As cultures set the terms of meaning, express the hopes and shape the mode of social transformation, hence their consideration must be central to any project of social renewal and reconstruction for the peoples of Central Asia.

While inherited from the past, these cultural elements now are inevitably engaged and shaped by the forces which unify the way of life in the framework of the broader economic and civic structures of the global system. Yet globalization can follow different paths. One is marked by westernization (or more precisely Americanization) in which one super-power occupies all positions, becomes increasingly rich and tries to impose on all its mode of living, its world view and a mass culture. This is a world without persons or memory, which are reduced to one commodity among others and subordinated to the criteria of market exploitation. This has rightly been the object of protest.o:p>

 But there is another path along which globalization can and must be oriented. It recognizes that the scientific and technical achievements must serve the good of all and facilitate the terrestrial burden of each people and every individual. This does not homogenize or suppress national uniqueness, but on the contrary encourages the distinctiveness of the multiple cultures, recognizing them to be the condition for the indispensable contribution of each to the whole.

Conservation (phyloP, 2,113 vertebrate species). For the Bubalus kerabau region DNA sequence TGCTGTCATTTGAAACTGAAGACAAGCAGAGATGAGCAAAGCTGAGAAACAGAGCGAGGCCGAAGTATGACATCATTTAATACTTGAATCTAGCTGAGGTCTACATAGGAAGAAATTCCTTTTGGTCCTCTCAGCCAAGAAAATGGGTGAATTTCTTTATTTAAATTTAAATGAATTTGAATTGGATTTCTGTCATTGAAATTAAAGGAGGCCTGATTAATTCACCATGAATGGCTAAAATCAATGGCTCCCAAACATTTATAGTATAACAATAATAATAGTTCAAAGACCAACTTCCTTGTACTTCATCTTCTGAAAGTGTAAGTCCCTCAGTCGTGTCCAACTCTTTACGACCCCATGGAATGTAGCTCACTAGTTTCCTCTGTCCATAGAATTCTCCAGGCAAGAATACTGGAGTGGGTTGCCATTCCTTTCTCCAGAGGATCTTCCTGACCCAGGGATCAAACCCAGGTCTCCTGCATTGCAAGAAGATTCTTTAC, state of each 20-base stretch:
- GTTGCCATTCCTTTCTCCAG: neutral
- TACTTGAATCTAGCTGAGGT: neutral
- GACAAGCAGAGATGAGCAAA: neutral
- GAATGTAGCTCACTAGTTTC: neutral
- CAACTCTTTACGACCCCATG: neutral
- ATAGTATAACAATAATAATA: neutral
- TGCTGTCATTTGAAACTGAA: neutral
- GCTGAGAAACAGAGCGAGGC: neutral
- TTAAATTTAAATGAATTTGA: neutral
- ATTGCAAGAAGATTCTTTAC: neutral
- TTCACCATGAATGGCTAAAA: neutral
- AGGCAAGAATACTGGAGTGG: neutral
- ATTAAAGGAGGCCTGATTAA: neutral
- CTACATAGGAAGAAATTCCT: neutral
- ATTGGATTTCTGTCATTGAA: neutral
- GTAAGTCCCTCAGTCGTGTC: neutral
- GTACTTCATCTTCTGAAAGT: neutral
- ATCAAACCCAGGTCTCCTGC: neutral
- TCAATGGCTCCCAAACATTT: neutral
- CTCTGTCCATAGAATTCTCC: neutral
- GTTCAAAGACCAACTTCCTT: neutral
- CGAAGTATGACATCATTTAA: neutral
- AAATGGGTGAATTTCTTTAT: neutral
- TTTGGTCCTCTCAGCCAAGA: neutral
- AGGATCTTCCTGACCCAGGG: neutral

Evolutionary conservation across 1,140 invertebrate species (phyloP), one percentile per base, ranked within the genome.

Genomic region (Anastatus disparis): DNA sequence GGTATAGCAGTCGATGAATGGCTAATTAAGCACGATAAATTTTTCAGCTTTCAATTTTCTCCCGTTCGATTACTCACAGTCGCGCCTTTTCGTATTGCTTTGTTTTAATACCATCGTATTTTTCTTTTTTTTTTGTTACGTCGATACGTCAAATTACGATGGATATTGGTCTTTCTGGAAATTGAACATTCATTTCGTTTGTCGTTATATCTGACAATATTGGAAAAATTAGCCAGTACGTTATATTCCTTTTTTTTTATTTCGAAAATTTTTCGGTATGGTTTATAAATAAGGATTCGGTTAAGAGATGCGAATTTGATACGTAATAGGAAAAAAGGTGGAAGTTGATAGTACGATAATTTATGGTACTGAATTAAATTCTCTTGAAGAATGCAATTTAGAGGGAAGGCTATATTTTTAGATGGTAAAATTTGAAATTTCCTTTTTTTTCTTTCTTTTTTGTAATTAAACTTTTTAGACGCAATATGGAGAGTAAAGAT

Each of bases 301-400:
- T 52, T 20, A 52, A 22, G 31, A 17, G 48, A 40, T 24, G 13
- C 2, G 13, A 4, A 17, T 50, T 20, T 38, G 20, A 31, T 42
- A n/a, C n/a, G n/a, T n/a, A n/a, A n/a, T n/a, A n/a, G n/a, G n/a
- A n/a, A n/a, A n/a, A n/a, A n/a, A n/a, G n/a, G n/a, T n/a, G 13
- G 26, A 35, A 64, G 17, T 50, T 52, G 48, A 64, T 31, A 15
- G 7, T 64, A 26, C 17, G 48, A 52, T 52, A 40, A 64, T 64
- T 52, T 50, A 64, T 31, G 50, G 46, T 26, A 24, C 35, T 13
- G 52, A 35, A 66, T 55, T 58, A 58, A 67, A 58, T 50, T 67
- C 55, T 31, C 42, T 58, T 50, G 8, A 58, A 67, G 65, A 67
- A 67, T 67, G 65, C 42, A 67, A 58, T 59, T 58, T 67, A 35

It is not sufficient, however, to recognize the vital importance of this second path; great effort is required to make it happen. It is incumbent then upon scientists, entrepreneurs, politicians, cultural and religions leaders, and especially philosophers to come together in search of social progress in this more adequate sense. For this it is necessary to work out ways to integrate and implement the deeply humanizing cultural resources and commitments which the peoples of Central Asia have inherited from their traditions with contemporary technical and social forms in order to shape the new global possibilities in a manner that is truly humane and humanizing. The genius for this task is not to be found the mind of one person or in one meeting, but must be the cumulative result of a broad cooperative effort able to draw together, nurture and apply the cultural resources of the entire region.

 The present conference strives to unite representative scholars of Central Asia, especially philosophers, to bring their multiple traditions to the table, to open a discussion of present hopes and challenges, and to develop a structure for continued work thereupon. The goal is to help to unite the competencies of the region in an effort to find effective paths for the progress of this region in the 21st century.

 The conference will be held in Almaty, Kazakhstan, June 24-25, 2004. It is cosponsored by The Institute of Philosophy and Political Science of The Kazakh Academy of Science, Almaty and The Council for Research in Values and Philosophy (RVP). For further information see www.crvp.org or write to adm@phil.south-capital.kz and mclean@cua.edu.